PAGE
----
Complete novice needs help with frost seeding for 1st time

DMTJAGER

Buck Fawn
I am brand new to this site and also brand new to food plot creation. My situation is this:
I have just recently been given permission to hunt a 60 acre block of woods shaped like an inverted trapezoid with the north half being wider than the south half that is devoid of farm crops and will remain so indefinitely that I have yet to set foot on but have been going over it non stop and very thoroughly by way of satellite pictures at Google maps . It's old Peabody coal company land. Per the land owner it is 90% thick woods with a lot of heavy undergrowth.

Its western border is what is referred to as a "blade road" that is used to allow coal mining equipment to travel from area to area that the land owner still maintains by keeping it cut to ankle length or a little higher. The blade road averages +/- 70 yards in width. It is where it meets the woods of my property that I plan on making my food plots. Judging from the sat pics there are dozens of excellent sections of open areas that cut into the woods that would make excellent food plots and I will have to do quite a bit of on the ground scouting to allow the deer sign to dictate where to put my food plots.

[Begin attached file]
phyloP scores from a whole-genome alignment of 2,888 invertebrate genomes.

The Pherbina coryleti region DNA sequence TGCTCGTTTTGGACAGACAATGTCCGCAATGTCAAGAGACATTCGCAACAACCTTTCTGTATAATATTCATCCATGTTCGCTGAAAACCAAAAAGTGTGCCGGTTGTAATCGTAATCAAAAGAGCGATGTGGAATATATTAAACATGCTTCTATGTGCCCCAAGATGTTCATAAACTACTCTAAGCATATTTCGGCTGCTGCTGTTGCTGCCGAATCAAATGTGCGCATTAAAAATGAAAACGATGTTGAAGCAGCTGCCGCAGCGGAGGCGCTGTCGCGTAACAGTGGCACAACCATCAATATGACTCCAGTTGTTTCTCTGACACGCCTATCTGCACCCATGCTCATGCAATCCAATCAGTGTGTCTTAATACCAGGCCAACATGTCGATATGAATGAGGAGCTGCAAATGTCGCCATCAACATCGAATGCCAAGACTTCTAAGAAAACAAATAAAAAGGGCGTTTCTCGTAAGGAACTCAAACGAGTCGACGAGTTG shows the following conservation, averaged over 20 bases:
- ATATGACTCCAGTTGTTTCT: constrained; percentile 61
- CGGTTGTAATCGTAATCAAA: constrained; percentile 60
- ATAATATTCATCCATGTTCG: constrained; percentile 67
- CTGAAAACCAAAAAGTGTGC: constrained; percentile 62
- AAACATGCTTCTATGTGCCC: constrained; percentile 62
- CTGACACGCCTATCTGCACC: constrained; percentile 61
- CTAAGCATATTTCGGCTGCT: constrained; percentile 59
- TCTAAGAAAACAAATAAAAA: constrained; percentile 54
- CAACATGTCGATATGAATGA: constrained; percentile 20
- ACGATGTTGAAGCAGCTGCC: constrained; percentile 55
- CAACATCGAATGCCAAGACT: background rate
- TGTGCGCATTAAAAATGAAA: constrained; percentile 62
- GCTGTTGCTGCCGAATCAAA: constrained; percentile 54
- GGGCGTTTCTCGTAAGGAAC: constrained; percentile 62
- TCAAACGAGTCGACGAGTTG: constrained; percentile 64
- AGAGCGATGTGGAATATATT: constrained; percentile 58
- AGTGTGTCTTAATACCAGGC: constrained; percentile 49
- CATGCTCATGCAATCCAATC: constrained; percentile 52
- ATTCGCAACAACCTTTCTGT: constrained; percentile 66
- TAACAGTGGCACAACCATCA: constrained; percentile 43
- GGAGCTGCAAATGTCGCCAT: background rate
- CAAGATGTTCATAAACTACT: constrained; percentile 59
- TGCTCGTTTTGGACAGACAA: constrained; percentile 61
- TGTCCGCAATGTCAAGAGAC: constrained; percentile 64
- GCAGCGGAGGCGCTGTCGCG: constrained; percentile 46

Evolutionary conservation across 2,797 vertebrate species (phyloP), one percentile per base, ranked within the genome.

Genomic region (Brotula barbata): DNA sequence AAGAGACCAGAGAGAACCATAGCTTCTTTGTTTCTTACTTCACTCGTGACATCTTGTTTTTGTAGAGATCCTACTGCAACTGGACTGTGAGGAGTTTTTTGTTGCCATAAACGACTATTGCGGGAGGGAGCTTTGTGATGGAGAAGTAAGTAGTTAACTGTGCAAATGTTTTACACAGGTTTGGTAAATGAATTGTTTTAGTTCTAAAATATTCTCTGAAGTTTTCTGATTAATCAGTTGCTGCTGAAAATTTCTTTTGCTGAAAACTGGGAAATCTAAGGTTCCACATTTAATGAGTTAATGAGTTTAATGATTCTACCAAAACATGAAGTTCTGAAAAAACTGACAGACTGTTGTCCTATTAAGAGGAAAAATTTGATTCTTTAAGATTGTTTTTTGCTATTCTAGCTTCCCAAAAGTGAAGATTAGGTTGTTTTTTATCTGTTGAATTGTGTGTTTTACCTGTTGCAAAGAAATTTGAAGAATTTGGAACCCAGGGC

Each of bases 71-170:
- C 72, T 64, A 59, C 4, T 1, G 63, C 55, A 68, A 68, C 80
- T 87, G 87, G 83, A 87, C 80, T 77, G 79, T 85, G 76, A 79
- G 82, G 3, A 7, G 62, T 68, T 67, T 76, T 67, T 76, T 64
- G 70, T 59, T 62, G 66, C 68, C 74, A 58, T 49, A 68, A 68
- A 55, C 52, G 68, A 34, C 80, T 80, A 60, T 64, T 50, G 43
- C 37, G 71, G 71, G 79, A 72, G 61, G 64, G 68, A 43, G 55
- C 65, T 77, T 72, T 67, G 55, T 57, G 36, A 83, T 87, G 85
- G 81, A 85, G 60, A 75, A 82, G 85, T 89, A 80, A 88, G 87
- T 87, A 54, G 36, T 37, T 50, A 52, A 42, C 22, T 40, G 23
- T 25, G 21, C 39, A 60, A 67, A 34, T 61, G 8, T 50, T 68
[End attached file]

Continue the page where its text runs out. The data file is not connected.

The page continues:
Now for the particulars of my situation as factors that will have the greatest affect my food plot attempts.
#1-I live 3 hours and 20 minuets from the land and when combined with my work schedule and the fact I am basically on my own and have no mechanized tools at me disposal will obviously limit the size and complexity of any food plots I attempt.

#2-I will be headed down to the land for 3 days and are in need advice on which would be my best course of action. I wish to begin with creating some frost seeding food plots, but I also have read it is strongly advised to get the soil tested prior to any planting so as to determine if the soil needs lime and what other fertilizers, to plant without performing this test is to invite failure, but I can AT BEST only get to the land for two days at a time 2-3x a month and at least 7 days between visits.

Based on my limited time is it a wise course of action to go ahead and create 1-2 areas suitable for frost seeding, seed and fertilize them, get the soil tested and if it needs lime come back and add it a week later.

I also plan on creating some fall food plots basically next to my frost seeding plots as well.

I plan on planting mostly clover for now as all my research point to it as the most green for your buck. For my first year I plan on keeping my entire food plot ambitions VERY simple and conservative to hopefully give me the highest chances for success.